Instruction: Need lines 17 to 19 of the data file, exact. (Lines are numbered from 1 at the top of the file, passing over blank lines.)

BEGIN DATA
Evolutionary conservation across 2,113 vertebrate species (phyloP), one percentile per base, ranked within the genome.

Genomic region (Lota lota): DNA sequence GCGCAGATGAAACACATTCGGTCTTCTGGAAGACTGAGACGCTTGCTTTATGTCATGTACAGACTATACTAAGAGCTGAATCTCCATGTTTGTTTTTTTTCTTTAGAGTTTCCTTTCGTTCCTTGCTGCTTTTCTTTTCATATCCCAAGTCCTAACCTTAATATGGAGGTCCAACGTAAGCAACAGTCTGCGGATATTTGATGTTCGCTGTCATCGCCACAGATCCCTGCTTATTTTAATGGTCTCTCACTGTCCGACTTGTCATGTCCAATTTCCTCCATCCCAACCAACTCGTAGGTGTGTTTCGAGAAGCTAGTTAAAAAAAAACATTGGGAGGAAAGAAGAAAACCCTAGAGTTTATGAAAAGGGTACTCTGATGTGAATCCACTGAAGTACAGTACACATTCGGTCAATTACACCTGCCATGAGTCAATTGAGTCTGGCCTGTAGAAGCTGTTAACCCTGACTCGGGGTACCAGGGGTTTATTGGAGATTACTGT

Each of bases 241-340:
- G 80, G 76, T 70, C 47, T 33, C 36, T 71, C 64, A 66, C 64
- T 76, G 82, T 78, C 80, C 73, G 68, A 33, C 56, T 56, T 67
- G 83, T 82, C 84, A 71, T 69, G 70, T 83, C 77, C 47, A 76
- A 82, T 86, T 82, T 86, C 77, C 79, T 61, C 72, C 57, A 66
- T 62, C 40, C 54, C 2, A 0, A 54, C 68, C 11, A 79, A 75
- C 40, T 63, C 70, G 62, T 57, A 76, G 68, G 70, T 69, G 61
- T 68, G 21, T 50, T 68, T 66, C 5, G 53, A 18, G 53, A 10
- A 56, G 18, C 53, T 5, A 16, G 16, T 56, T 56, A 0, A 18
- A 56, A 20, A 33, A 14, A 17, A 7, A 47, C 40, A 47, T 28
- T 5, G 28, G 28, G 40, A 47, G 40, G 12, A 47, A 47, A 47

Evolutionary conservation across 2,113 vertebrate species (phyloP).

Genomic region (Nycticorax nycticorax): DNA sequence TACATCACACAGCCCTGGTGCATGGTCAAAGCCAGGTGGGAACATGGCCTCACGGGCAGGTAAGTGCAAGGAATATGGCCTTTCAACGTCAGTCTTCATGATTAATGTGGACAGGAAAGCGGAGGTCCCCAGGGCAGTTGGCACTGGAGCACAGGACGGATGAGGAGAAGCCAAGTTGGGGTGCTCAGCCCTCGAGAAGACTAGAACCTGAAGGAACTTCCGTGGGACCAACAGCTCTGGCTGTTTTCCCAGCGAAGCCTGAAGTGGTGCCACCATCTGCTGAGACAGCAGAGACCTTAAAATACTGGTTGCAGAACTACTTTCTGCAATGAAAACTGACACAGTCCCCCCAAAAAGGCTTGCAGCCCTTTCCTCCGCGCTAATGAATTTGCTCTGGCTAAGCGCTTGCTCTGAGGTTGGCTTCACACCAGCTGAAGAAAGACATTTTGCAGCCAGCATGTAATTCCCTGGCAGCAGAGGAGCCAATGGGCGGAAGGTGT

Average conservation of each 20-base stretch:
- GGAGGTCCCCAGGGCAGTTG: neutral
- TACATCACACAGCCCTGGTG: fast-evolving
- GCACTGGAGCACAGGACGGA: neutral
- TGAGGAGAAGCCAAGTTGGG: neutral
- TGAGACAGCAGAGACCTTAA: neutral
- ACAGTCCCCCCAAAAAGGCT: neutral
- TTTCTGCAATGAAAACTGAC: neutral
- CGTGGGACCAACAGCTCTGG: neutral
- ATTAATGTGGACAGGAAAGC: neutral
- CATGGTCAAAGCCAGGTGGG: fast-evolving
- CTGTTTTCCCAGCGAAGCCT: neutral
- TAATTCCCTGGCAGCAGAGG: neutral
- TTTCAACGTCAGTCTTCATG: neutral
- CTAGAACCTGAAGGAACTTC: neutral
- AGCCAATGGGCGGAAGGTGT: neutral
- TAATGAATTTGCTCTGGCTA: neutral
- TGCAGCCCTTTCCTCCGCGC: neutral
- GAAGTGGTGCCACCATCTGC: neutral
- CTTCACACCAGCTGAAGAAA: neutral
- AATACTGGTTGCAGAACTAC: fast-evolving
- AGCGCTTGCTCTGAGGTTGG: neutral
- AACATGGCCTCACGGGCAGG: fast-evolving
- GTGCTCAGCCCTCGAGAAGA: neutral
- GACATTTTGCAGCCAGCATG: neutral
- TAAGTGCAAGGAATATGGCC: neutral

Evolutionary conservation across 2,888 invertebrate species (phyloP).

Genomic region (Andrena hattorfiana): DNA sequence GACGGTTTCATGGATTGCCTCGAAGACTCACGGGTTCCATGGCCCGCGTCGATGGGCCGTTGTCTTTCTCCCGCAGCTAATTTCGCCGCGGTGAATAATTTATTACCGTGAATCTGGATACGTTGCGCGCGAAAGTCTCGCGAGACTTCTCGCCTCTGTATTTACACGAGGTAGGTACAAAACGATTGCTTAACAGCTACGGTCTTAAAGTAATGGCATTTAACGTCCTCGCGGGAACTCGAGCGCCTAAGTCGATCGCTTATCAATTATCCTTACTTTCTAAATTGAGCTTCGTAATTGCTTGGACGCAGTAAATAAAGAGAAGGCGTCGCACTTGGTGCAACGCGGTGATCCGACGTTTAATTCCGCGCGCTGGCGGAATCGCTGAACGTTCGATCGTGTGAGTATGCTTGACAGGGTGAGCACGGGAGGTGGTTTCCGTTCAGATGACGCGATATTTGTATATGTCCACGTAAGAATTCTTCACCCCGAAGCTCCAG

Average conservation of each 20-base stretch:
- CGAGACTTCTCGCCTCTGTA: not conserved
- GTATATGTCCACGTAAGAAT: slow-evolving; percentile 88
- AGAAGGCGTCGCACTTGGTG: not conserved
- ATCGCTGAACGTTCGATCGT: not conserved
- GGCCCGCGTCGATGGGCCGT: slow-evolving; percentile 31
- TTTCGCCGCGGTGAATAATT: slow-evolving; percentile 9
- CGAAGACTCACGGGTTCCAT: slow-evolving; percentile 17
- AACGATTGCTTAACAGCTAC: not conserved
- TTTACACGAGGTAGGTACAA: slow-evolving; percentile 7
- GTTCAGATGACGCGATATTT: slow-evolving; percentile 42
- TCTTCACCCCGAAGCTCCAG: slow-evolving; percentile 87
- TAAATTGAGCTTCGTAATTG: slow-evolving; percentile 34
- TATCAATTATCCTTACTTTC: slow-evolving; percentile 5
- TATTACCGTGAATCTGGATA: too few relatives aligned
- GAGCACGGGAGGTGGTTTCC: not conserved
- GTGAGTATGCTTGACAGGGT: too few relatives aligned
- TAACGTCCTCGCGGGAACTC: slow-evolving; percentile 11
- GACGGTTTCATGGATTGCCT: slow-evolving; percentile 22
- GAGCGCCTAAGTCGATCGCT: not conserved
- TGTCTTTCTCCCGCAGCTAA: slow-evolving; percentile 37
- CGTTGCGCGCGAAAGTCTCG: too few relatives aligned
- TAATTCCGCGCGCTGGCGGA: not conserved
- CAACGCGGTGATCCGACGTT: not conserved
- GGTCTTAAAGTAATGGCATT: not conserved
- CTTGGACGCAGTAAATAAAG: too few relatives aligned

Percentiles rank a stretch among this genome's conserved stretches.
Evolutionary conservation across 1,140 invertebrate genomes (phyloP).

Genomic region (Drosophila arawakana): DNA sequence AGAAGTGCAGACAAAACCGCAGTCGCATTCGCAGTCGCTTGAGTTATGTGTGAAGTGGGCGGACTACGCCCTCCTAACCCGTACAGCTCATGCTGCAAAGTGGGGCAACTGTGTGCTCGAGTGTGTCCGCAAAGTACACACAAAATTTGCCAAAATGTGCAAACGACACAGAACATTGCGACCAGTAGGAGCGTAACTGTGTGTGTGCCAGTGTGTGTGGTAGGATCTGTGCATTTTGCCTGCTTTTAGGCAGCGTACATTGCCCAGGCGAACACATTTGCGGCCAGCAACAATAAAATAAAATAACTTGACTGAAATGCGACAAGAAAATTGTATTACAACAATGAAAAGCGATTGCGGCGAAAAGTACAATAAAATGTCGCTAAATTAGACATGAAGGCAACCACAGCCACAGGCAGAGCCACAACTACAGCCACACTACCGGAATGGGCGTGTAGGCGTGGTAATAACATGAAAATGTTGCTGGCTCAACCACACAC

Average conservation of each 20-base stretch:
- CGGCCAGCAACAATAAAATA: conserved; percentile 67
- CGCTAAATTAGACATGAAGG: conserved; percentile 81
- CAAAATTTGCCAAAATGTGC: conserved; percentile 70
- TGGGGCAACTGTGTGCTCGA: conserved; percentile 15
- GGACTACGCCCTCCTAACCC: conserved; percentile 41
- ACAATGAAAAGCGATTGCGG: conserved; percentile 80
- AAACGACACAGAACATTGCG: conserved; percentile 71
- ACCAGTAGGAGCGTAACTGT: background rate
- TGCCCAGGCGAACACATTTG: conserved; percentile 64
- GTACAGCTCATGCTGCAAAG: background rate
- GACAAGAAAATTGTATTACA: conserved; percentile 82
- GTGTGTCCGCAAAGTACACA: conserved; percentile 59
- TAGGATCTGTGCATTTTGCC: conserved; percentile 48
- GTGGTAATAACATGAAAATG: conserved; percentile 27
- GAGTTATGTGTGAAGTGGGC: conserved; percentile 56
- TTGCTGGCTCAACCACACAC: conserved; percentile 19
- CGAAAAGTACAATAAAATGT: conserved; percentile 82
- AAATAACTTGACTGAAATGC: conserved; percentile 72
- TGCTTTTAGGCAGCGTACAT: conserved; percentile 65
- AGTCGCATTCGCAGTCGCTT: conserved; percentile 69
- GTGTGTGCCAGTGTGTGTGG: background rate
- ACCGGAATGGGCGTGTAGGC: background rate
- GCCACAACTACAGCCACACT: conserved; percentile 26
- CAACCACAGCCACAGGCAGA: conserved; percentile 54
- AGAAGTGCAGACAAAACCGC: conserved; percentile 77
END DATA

- GGAGGTCCCCAGGGCAGTTG: neutral
- TACATCACACAGCCCTGGTG: fast-evolving
- GCACTGGAGCACAGGACGGA: neutral